Scientific Proof: Hunting is a Genetic Disease


Scientific Proof: Hunting is
a Genetic Disease
by Ken Ragge

A recent scientific study has determined that being a hunter is heavily influenced by genetics, according to Dr. Anne O. Nimmus, research psychiatrist at Prestigious University. Dr. Nimmus's study compared identical twins with fraternal twins, proving, in the same manner in which the genetic link to alcoholism in men was proven, that because of bad genes, hunterholics are powerless to quit on their own. The study found that if one identical twin was a hunter, the odds were 80% that the other twin was also a hunter. In non-identical twins the odds were only 40% that both would be hunters. "This shows that genetics is at least 50% responsible for hunting," says the distinguished professor. "Over ninety percent of all hunters had fathers who were hunters."

Some researchers, however, are not so sure. Dr. John Smith of Central University says, "Environment plays the most important role. Boys learn to hunt from their fathers." However, Dr. Nimmus responds that "Quibbling about semantics if of no help whatsoever. Whether it is a genetic disease, or has other origins, those who want to quit must know that help is available." Although there is no cure, success rates as high as 99 percent are reported for those who really want to quit with a twelve step support group.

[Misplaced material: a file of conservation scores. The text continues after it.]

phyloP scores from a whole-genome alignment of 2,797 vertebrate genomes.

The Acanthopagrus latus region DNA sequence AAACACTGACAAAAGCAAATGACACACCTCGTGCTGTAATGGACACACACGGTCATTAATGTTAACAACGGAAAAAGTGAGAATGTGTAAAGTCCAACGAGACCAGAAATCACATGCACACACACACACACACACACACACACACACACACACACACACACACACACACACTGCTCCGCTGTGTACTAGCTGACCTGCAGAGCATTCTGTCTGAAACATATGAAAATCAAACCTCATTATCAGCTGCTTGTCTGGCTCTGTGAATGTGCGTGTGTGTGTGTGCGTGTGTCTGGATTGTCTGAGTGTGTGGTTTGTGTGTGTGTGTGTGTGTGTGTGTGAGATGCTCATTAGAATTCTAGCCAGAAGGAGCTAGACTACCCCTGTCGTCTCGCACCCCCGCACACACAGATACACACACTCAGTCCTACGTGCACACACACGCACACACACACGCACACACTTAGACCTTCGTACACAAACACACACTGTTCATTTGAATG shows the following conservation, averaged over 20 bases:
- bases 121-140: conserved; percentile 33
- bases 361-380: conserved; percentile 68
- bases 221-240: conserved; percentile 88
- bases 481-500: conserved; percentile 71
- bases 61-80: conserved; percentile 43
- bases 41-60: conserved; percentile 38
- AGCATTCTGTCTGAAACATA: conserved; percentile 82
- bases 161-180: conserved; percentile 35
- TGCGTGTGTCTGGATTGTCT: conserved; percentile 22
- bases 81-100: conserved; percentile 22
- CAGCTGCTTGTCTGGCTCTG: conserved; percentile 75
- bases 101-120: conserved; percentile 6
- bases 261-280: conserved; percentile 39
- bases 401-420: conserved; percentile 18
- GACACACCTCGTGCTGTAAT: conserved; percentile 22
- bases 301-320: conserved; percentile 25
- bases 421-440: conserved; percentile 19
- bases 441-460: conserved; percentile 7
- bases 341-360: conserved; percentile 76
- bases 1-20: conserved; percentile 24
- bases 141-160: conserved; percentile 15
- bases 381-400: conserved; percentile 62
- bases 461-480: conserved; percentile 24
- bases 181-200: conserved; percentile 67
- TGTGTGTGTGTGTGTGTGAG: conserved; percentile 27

Mr. Thomas Step of the National Council on Hunting, an independent group only concerned with helping others, says of the seriousness of the problem of hunting, "It is a disease just like tuberculosis, alcoholism or cancer. We have learned from experience that hunterholics suffer denial just like alcoholics.

We recently did an intervention with my brother-in-law. When his wife confronted him with the need for treatment after being away all weekend binge hunting, he initially became angry and denied he needed help. 'I'll quit on my own,"he insisted. Fortunately, we had a professional counselor from Dollars Hospital Love Unit on hand to help us break through the denial and get him into treatment. Although he was angry at first, he is now thankful to his family and the treatment program for saving his life. As he tells it, "I would have died without help. I had no idea how powerless I was. Now that I know God's will, all I want to do is to freely give that which was so freely given and help others recover from hunting. In three weeks I will take the test to become a state certified addictions counselor.'"

For impartial, accurate advice on the physical, spiritual and emotional disease of Hunterholism, call Hunters Anonymous at 555-1234.